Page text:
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I am attempting to simulate a serial connection between two VMWare virtual machines running CentOS 6.3; both hosted on the same VMWare vSphere 5.1.0 host (linux based ).

Googling yielded these instructions and it seems that the named-pipe solution is what I want; but the given instructions didn't work for me: no pipe is created on the host, nor the guest VM, and no additional serial ports are available on the guest.

Further searches yielded these instructions for workstation, which give some indication about what valid answers for the named pipe name. When I attempt to enter a named pipe according to the instructions (using '/tmp/pipeName' as the pipe name) I get an error Incompatible device backing for device '0'. Using a pipe name with no slashes does not produce the error, but still I get the original results -- the procedure "works" but no new pipes and/or serial ports are available on the guest.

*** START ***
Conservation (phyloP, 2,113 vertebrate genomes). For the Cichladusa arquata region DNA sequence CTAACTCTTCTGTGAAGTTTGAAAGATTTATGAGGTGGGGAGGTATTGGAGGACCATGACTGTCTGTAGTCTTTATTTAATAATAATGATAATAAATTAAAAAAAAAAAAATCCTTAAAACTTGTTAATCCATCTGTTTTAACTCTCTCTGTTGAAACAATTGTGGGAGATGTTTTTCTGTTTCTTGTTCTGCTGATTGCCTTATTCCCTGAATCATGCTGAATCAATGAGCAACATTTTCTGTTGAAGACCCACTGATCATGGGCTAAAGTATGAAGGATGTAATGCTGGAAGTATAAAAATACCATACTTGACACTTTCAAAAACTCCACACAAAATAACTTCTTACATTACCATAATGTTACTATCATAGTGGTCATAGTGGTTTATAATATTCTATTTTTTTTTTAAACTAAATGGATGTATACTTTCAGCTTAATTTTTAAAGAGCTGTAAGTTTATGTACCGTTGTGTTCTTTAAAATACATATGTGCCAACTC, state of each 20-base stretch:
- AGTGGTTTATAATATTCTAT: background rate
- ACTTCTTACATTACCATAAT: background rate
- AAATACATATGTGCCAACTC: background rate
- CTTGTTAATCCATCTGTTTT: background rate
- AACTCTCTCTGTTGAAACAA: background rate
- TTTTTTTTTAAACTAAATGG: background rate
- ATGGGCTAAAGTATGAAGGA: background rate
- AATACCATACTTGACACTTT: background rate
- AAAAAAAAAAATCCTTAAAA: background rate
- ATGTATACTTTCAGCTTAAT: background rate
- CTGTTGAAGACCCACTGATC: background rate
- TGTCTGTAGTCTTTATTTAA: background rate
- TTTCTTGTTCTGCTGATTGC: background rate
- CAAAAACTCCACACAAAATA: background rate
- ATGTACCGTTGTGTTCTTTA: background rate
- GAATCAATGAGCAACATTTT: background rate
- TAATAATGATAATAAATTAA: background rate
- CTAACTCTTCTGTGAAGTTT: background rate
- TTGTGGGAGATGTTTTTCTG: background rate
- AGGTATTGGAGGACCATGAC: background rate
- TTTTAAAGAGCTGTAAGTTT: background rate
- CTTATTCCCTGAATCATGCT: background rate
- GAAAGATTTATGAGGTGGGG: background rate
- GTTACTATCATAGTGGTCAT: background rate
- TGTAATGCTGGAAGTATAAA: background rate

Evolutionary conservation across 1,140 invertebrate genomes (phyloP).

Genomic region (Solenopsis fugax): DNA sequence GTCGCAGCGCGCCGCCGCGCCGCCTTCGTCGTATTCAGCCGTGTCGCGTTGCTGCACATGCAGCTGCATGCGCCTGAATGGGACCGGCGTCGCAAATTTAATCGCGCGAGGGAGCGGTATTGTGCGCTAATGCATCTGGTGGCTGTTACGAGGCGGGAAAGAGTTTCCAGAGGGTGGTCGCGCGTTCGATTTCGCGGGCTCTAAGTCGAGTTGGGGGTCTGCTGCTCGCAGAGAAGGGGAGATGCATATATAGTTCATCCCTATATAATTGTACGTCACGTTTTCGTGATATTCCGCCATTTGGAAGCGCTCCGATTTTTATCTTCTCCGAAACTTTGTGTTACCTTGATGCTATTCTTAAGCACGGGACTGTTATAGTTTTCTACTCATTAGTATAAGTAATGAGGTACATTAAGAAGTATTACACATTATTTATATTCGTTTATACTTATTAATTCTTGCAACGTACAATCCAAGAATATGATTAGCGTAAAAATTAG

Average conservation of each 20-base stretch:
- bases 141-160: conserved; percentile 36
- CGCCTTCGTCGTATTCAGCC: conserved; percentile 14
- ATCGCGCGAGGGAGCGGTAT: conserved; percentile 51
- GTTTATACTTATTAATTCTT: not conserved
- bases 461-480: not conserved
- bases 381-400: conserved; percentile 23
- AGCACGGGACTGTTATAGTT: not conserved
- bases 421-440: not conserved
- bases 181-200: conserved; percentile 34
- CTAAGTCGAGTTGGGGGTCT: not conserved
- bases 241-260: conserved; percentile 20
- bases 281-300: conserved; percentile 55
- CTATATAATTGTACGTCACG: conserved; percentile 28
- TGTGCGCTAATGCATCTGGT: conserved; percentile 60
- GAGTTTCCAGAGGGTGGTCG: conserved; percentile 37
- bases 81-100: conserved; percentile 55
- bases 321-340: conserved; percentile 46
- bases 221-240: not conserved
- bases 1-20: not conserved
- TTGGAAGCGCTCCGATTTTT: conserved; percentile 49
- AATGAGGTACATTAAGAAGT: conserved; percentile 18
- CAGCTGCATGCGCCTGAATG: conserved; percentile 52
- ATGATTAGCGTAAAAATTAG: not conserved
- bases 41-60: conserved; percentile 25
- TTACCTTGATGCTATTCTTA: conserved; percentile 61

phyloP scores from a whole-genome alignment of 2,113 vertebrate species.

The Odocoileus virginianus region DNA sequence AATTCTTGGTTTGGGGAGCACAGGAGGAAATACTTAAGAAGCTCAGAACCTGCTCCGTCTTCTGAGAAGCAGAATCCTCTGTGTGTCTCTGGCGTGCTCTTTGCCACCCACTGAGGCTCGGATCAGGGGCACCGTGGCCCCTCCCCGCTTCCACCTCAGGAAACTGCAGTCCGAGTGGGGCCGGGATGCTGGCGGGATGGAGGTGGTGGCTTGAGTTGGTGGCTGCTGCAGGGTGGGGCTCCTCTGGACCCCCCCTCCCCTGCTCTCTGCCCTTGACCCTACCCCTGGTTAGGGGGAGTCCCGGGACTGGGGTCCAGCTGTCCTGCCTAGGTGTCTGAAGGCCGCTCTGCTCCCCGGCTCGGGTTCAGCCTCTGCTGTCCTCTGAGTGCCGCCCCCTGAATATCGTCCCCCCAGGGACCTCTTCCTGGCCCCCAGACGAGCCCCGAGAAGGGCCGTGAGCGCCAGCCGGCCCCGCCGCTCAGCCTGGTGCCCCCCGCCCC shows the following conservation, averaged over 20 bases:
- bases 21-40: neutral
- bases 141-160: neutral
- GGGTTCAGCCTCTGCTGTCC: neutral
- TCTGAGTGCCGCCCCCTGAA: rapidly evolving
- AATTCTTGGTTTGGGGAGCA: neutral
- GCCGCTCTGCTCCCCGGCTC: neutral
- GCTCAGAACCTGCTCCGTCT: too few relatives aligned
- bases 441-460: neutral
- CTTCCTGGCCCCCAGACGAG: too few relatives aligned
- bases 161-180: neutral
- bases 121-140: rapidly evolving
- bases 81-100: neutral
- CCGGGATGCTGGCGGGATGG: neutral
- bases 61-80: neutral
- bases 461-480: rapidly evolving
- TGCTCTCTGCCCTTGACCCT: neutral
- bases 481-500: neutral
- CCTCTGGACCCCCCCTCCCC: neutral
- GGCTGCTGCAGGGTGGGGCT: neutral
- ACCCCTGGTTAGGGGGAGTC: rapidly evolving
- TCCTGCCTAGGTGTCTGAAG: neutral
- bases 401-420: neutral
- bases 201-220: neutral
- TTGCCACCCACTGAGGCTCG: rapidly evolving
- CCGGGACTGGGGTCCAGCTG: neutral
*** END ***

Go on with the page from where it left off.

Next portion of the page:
When I add a serial port to a guest OS, how can I know what the port address/IRQ will be?

When I choose "Named Pipe", on what machine (host or guest) is that named pipe being created? How do I map the named pipe back to a serial port?

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Well those instructions are for VMware Workstation, not for vSphere 5.1. – joeqwerty Jan 11 '13 at 22:38
There's similar (but less detailed) instructions for vSphere; I just linked to the ones that described more clearly what I'm doing. – Gus Jan 12 '13 at 21:22
up vote 3 down vote accepted

The "named pipe name" that it's asking you to enter is really the name of the serial port you wish it to attach to. In the case of COM1, /dev/ttyS0 is the correct input.

I tested this by installing minicom (yum install minicom) on both VMs. The default serial port for minicom is /dev/modem, which won't work, so I had to run minicom -s and change the serial configuration on both VMs to /dev/ttyS0. Then, after opening minicom, anything typed into the terminal appears on the other terminal's output (terminal echo is off by default).

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